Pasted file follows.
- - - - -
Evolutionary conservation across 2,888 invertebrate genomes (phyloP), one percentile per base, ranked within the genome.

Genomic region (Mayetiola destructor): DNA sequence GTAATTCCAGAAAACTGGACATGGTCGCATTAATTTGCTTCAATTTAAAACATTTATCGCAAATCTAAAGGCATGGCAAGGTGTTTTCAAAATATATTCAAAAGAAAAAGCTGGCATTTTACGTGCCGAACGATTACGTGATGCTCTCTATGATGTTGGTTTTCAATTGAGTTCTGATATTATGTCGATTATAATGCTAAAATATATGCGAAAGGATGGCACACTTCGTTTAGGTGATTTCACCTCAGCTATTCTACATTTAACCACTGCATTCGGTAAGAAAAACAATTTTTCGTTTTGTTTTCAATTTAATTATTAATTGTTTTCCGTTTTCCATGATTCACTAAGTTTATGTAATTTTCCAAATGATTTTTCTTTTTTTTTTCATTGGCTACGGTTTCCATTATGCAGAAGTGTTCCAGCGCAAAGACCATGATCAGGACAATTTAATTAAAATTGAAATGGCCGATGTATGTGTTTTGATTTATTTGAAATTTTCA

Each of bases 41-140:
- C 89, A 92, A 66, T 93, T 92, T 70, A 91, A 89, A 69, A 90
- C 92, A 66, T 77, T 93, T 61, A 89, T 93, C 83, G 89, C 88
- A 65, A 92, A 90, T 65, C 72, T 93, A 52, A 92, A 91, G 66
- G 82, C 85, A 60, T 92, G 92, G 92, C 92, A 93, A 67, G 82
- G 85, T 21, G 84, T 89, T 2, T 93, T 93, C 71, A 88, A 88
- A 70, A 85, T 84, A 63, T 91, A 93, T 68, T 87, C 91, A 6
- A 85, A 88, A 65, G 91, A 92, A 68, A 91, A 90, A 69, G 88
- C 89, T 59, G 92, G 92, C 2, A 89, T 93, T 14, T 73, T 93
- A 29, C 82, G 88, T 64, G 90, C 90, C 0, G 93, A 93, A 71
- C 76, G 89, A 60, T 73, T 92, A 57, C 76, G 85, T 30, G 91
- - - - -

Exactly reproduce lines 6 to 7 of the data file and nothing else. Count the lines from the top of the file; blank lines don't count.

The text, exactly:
- A 65, A 92, A 90, T 65, C 72, T 93, A 52, A 92, A 91, G 66
- G 82, C 85, A 60, T 92, G 92, G 92, C 92, A 93, A 67, G 82